The Wilderness Is Returning To Life

by Curt Kovener Curt line

There was some scattered frost around the wilderness Sunday. Even though spring wildflowers are blooming, Old Man Winter is begrudgingly giving way to the growing season. And while there was morning frost, by mid-afternoon I was working in shirt sleeves.
In the woodland meadow are violets galore along with the white & pink tinged Spring Beauties and yellow Johnny jump-ups. The paw-paw trees are forming their bronze bell-like flowers and red bud and dog wood are all in full bloom. The three leafed & three petaled Trillium are blooming and I see May Apple blossoms forming.
Critters are also moving about in the warmer weather. Unfortunately showing activity is the tent caterpillar. Their webby fortress is visible in the crotch of young wild cherry trees and the worms grow as they devour the cherry foliage.
I make it a personal task to remove the invaders to try to spare the young trees. And practicing recycling, the glob of web and worms gets shaken from the dock to the delight of the always hungry bluegill.
This past weekend was winter cleanup as I helped my neighbor remove some downed trees. We took the trunks of the tree and stacked them into a pyramid and placed the brush over the top making a brush pile for critters. Rabbits should like the habitat as a place to hide from predators and hawks which I have been seeing in greater numbers this past years.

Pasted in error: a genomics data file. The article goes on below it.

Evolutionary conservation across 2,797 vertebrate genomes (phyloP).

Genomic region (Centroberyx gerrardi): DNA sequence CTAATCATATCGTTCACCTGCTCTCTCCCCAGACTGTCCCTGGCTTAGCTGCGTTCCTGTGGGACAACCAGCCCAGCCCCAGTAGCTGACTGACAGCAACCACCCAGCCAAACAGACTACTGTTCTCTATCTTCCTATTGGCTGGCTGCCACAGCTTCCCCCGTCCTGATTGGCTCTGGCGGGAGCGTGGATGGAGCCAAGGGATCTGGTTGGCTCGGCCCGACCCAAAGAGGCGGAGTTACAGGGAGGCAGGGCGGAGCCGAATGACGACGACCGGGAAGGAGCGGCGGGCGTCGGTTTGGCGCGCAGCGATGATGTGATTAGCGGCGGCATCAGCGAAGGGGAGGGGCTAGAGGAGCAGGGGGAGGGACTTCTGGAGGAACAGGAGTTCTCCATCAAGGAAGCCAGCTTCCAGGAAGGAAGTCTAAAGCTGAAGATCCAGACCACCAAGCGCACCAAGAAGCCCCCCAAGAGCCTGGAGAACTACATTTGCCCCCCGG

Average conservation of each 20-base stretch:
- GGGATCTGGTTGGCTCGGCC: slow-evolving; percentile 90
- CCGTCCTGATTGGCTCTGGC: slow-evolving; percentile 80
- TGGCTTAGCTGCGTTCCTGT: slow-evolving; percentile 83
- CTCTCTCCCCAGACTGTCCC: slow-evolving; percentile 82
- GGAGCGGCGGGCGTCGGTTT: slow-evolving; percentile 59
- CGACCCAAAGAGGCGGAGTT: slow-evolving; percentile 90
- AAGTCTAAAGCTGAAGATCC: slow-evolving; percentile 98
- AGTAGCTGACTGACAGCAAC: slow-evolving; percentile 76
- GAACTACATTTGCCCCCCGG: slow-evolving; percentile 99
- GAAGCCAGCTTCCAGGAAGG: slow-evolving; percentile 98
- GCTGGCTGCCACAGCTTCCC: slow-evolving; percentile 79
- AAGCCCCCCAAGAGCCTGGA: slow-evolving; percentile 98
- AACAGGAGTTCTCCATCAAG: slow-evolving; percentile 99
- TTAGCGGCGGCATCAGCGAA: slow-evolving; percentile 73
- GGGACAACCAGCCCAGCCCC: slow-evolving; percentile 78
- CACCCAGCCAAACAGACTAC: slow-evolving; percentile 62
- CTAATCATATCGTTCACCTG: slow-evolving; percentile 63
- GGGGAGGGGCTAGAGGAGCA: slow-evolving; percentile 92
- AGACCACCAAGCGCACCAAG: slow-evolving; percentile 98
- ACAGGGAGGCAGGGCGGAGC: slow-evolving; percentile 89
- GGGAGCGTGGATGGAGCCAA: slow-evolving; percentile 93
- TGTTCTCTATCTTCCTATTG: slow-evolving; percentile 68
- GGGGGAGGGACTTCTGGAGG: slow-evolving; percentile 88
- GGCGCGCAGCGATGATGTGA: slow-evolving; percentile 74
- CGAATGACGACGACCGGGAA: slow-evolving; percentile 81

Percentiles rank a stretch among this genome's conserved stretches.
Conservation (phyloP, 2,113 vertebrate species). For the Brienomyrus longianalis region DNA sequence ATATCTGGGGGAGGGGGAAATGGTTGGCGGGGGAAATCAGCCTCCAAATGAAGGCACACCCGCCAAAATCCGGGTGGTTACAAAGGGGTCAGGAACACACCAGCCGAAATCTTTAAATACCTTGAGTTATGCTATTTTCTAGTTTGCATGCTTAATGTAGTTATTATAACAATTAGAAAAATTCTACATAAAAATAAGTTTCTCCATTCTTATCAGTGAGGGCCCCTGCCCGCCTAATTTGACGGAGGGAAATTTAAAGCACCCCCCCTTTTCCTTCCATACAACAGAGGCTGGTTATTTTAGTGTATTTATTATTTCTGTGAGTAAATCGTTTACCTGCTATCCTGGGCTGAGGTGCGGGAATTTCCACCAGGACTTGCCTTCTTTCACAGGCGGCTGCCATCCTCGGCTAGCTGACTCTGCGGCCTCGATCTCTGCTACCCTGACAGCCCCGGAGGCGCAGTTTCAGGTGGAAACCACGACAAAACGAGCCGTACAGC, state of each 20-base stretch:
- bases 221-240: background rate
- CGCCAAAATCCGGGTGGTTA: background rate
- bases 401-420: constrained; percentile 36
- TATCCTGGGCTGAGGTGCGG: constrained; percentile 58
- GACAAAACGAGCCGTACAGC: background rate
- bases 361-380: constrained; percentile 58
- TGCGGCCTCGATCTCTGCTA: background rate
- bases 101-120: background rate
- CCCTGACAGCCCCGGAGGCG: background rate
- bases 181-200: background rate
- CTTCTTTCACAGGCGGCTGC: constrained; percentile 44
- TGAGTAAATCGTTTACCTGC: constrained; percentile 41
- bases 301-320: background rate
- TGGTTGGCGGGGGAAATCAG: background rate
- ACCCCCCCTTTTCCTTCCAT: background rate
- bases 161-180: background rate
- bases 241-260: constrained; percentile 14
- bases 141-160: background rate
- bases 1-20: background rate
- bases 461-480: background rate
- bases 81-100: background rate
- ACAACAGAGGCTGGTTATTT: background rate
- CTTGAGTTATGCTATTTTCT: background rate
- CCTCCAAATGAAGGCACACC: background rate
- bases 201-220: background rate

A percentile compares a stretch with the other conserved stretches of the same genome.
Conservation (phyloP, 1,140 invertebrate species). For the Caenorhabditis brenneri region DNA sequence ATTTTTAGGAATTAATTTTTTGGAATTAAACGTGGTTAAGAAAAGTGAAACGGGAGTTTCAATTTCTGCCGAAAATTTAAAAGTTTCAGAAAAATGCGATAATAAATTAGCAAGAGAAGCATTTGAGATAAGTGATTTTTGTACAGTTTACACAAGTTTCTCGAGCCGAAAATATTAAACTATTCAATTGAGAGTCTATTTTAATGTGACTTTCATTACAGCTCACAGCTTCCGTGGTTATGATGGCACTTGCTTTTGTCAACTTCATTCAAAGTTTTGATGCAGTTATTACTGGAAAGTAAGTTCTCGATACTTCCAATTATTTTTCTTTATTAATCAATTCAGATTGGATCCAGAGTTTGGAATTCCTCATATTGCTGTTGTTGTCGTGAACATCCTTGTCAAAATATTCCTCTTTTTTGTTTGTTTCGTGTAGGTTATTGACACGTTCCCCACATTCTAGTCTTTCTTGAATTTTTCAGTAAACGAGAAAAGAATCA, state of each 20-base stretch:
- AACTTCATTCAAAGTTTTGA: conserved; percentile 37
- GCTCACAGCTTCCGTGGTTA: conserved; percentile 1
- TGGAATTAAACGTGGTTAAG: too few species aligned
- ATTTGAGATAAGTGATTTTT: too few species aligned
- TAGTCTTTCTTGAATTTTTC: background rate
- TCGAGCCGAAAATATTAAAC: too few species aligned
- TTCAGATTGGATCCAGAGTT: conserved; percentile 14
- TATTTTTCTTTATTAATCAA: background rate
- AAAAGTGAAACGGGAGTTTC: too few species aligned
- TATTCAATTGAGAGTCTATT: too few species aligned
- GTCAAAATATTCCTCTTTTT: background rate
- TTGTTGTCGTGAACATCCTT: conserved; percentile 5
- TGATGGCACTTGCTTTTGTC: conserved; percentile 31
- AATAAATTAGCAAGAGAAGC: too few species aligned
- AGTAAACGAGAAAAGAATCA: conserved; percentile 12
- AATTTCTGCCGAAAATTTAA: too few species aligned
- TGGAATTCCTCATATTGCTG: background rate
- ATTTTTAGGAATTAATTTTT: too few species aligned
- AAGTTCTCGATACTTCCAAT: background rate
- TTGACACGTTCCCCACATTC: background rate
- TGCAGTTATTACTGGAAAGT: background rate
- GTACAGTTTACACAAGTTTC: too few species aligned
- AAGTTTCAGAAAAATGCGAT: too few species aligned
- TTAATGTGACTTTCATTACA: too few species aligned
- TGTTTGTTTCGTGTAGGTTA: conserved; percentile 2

As I mowed for the first time Sunday afternoon, I noticed a large clump of black netting. It formerly served as a fence to keep deer from the thornless blackberry. I figured that a deer, possibly a buck who has not yet shed his antlers, tried to nibble the tender growth of the thornless berries & got the netting caught and ran off.
But when I stopped the mower to move the debris, I think I learned the real reason it was torn from the fence posts. There were remnants of a partially eaten blacksnake which had gotten caught trying to crawl through black netting. (I have had to cut free other snakes which became imprisoned in such a manner in the past.)
I suspect that a raccoon attempted to carry of the still not dead snake and pulled snake, fence & all down the hill for lunch or supper.
But the leaves and flowers are not the only things to be greening up in the wilderness.
The spearmint wintered over quite well in its large pot in the basement. Now that it has been moved near the sidewalk, the warm weather, sunshine and rain is sending fresh mint skyward a harbinger of the coming julep season.
It is a delight to share a julep with a friend as we watch the wonder of the woodland wilderness.